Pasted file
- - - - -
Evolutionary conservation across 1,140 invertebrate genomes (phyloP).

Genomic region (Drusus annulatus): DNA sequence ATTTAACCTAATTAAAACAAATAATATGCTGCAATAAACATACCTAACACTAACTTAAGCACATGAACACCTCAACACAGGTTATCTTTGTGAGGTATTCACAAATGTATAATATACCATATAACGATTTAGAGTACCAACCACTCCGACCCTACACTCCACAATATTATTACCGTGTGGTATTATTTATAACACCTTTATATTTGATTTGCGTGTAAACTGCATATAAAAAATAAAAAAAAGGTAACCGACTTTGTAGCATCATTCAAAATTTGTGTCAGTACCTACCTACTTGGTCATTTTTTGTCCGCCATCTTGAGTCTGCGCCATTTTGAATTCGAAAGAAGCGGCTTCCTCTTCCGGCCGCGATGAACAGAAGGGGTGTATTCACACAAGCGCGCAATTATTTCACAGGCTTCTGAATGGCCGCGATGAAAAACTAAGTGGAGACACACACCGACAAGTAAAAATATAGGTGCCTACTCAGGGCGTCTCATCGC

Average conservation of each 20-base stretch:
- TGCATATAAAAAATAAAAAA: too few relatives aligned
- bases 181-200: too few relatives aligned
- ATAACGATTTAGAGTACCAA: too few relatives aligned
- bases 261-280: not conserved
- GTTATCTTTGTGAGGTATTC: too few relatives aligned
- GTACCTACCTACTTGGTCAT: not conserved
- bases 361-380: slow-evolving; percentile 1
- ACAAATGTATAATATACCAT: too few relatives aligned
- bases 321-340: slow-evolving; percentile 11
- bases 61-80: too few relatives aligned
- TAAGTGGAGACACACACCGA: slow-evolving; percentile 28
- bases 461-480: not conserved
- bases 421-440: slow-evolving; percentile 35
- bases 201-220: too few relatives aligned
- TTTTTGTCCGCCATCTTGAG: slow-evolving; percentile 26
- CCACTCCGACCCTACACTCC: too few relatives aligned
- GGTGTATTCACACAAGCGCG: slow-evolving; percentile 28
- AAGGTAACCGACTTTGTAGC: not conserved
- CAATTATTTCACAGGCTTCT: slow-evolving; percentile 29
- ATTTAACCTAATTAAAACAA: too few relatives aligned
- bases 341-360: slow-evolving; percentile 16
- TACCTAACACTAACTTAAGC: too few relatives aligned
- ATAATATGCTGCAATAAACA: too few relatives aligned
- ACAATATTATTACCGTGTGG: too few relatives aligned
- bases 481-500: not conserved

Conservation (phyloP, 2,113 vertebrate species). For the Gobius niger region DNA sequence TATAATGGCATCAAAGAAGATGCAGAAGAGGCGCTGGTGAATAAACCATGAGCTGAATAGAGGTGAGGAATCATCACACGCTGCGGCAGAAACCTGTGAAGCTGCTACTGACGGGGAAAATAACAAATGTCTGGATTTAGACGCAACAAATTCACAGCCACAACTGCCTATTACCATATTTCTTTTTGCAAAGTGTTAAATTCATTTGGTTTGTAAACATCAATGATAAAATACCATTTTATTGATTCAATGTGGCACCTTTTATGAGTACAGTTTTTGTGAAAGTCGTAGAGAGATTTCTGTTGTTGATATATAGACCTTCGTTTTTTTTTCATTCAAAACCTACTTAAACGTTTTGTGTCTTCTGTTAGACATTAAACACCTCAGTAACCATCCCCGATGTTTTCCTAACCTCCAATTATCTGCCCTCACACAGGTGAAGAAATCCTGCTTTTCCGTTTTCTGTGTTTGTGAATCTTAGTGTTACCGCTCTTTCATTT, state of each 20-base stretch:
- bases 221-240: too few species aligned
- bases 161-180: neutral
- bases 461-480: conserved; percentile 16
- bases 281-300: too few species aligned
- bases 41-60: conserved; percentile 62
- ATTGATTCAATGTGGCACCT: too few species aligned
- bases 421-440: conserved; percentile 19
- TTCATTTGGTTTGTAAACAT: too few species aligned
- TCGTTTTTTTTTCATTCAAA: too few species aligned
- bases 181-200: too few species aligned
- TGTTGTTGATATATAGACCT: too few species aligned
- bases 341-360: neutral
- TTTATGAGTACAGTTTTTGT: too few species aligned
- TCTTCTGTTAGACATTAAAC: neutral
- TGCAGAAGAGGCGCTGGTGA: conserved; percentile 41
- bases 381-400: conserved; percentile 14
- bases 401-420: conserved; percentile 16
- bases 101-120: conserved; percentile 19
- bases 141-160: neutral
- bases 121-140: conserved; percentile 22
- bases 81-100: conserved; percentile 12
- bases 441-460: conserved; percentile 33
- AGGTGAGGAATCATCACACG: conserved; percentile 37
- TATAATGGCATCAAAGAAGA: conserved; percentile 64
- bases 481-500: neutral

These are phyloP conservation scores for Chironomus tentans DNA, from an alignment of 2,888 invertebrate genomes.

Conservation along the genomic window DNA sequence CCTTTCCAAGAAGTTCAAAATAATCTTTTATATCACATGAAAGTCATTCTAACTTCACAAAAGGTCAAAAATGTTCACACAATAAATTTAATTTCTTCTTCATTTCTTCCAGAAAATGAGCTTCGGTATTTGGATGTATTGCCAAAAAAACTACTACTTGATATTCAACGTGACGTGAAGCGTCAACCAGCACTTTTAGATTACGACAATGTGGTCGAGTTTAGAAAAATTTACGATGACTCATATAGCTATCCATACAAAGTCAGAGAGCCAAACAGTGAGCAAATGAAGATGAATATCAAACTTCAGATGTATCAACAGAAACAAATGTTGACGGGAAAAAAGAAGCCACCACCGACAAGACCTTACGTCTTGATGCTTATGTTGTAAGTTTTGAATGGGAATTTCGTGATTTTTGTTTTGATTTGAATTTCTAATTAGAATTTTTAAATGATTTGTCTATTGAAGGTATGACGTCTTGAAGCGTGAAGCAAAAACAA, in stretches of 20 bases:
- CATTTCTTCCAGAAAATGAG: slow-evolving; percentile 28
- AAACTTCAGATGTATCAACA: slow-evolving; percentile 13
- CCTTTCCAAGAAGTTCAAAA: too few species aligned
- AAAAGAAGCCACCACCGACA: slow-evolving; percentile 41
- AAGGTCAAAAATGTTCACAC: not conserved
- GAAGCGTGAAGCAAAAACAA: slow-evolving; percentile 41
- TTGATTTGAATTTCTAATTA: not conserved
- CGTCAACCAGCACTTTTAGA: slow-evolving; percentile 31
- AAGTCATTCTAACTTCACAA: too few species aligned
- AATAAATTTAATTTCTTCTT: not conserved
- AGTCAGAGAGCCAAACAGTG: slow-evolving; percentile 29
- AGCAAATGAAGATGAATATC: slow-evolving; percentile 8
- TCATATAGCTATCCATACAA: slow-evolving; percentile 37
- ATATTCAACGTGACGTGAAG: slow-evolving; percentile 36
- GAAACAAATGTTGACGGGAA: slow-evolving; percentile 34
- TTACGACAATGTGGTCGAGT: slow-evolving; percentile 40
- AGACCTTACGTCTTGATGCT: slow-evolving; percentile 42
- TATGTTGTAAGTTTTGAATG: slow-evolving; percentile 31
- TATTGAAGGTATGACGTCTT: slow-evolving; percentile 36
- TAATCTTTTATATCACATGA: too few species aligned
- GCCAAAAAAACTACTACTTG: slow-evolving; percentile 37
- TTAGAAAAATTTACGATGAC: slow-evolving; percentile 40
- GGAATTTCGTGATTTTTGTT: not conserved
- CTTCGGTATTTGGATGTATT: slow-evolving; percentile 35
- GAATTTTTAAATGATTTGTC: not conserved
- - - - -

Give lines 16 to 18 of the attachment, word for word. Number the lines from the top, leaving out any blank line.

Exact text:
- bases 421-440: slow-evolving; percentile 35
- bases 201-220: too few relatives aligned
- TTTTTGTCCGCCATCTTGAG: slow-evolving; percentile 26